of over 20 percent since the end of the peg. Tao predicted that the
RMB will continue to depreciate for another 6 months before
strengthening again. BOCHK Chief Executive He Guangbei told Wen Wei
Po that the RMB could float upward or downward in accordance with
its international trade balance. (Note: That obviously doesn't
explain why the RMB would depreciate after China announced yet
another large trade surplus. Pro-Beijing press didn't comment on
speculation that the Chinese government might consider pushing the
RMB down to promote export competitiveness. End Note.) He added
that no regulations forbid the RMB from depreciating.

© Scoop Media

 
 
 
 
 
World Headlines

 

Werewolf: Gordon Campbell On North Korea, Neo-Nazism, And Milo

With a bit of luck the planet won’t be devastated by nuclear war in the next few days. US President Donald Trump will have begun to fixate on some other way to gratify his self-esteem – maybe by invading Venezuela or starting a war with Iran. More>>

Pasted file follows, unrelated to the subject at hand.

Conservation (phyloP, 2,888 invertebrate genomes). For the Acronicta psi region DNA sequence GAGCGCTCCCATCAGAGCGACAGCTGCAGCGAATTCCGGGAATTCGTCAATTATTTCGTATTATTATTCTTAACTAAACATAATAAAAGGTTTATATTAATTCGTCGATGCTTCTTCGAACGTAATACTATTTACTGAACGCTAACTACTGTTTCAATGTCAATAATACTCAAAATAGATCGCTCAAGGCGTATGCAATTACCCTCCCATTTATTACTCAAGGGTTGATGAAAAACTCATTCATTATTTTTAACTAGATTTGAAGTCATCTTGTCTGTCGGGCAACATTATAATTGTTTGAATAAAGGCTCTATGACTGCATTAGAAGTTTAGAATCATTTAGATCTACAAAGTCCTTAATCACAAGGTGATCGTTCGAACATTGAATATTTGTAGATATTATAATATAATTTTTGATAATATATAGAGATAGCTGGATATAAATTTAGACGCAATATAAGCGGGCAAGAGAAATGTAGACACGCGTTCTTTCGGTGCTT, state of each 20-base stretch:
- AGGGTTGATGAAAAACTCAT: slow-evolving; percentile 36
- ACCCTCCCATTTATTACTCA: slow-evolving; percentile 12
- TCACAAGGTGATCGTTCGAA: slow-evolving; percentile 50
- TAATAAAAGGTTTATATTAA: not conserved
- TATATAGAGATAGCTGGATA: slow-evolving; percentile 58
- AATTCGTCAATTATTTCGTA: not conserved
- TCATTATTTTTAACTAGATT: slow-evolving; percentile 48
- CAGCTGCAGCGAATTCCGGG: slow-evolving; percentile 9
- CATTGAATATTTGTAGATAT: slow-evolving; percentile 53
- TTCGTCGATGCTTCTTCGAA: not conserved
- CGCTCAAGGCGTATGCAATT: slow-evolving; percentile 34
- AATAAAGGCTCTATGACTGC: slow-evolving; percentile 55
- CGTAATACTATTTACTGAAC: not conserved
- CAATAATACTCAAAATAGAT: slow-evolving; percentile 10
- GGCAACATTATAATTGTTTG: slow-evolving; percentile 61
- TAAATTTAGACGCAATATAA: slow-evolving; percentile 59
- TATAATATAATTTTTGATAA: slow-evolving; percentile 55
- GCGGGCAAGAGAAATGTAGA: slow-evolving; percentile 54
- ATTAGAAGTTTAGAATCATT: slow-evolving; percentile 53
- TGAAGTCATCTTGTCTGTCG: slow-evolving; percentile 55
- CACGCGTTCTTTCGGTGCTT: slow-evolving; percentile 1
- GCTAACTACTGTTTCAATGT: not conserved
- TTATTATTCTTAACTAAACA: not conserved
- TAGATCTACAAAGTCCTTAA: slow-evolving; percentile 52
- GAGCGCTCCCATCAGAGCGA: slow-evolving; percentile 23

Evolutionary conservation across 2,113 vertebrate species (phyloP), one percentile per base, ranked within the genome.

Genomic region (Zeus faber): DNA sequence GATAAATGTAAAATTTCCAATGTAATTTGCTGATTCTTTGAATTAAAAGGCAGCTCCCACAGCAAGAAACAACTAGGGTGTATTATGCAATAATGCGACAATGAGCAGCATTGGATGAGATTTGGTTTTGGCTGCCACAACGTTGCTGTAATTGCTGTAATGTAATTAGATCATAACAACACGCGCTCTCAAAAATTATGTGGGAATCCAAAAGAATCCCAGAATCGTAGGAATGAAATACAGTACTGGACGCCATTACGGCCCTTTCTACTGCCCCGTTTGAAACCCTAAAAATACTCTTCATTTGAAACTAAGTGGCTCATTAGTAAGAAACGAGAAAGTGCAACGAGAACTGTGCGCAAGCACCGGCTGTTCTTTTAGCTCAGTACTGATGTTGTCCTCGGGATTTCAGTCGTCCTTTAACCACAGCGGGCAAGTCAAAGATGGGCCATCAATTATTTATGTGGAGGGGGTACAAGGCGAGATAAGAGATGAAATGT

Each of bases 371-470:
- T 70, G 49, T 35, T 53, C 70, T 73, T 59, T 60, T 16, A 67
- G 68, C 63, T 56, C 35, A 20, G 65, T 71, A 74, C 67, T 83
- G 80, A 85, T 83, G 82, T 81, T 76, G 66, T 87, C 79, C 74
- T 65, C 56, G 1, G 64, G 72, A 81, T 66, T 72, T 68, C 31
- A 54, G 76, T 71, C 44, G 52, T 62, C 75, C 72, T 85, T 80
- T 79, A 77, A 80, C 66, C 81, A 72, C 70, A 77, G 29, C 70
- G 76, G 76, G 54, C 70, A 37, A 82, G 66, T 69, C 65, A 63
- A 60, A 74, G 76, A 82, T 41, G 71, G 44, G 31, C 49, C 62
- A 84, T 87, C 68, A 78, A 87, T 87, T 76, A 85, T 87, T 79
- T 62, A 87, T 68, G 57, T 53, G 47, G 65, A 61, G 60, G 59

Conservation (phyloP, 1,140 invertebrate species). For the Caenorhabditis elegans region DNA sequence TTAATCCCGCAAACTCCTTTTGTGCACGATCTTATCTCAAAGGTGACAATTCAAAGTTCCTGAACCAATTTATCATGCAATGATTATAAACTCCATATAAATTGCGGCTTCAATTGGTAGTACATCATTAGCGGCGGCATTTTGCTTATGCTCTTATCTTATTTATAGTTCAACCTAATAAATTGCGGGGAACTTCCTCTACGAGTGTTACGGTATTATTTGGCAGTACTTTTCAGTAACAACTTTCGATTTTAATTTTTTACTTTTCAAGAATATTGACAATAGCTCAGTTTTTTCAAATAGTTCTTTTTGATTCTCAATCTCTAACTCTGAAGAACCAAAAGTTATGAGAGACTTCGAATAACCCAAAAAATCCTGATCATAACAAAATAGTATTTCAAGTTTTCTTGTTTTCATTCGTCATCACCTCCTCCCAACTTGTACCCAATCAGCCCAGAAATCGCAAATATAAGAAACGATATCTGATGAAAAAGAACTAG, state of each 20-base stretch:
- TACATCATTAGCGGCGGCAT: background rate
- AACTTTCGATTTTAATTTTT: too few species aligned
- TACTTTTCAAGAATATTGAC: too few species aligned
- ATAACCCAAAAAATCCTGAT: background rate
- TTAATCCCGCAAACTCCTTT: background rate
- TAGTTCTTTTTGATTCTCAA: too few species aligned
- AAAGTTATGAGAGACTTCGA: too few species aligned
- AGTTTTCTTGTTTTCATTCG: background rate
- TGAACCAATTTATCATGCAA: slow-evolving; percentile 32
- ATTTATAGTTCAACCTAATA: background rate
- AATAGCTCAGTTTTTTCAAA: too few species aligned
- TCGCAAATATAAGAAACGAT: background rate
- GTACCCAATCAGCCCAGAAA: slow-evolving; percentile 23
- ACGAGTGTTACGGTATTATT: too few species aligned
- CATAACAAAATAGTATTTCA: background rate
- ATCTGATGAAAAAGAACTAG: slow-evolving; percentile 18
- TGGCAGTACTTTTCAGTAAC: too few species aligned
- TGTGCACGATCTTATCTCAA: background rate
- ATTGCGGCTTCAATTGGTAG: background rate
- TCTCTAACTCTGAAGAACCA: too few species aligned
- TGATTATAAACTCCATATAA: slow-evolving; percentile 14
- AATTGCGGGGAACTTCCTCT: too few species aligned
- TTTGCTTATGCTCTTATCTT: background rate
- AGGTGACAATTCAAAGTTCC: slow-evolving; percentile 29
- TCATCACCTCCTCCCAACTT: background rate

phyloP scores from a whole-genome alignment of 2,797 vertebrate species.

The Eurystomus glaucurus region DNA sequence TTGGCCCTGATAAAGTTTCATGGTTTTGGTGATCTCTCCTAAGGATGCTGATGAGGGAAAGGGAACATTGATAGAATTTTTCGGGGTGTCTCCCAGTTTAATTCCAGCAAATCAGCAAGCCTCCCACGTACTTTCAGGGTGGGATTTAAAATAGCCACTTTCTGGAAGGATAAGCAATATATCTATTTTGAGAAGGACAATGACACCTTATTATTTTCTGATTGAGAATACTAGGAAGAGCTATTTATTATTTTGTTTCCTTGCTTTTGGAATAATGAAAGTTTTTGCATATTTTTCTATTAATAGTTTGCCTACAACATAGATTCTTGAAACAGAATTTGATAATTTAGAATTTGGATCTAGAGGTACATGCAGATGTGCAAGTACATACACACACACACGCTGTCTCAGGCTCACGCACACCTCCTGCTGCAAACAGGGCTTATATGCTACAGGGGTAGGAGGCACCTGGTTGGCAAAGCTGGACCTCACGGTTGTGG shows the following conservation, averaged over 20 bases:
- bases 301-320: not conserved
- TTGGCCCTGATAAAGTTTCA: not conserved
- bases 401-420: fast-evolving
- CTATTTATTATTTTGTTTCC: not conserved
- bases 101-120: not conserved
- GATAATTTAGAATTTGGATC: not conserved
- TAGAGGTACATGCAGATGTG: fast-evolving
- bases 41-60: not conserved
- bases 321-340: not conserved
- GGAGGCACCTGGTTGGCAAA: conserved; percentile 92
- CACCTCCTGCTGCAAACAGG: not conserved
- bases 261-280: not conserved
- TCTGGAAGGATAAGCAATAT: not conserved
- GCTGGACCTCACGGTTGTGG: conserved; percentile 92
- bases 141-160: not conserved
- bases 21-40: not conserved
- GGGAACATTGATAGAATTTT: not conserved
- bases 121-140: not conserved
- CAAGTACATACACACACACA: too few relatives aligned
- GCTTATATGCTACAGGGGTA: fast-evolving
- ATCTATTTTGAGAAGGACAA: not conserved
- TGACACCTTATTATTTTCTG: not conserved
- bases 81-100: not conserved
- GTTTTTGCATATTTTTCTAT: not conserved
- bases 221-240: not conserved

Victory Declared: New Stabilisation Funding From NZ As Mosul Is Retaken

New Zealand has congratulated the Iraqi government on the successful liberation of Mosul from ISIS after a long and hard-fought campaign. More>>

Gordon Campbell: On The Current US Moves Against North Korea

If Martians visited early last week, they’d probably be scratching their heads as to why North Korea was being treated as a potential trigger for global conflict... More>>

ALSO:

Gordon Campbell: On The Lessons From Corbyn’s Campaign

Leaving partisan politics aside – and ignoring Jeremy Corbyn’s sensational election campaign for a moment – it has to be said that Britain is now really up shit creek... More>>

ALSO:

Another US Court: Fourth Circuit Rules Muslim Ban Discriminatory

ACLU: Step by step, point by point, the court laid out what has been clear from the start: The president promised to ban Muslims from the United States, and his executive orders are an attempt to do just that. More>>

ALSO:

 
 
 
 
 
 
  • Pacific.Scoop
  • Cafe Pacific
  • PMC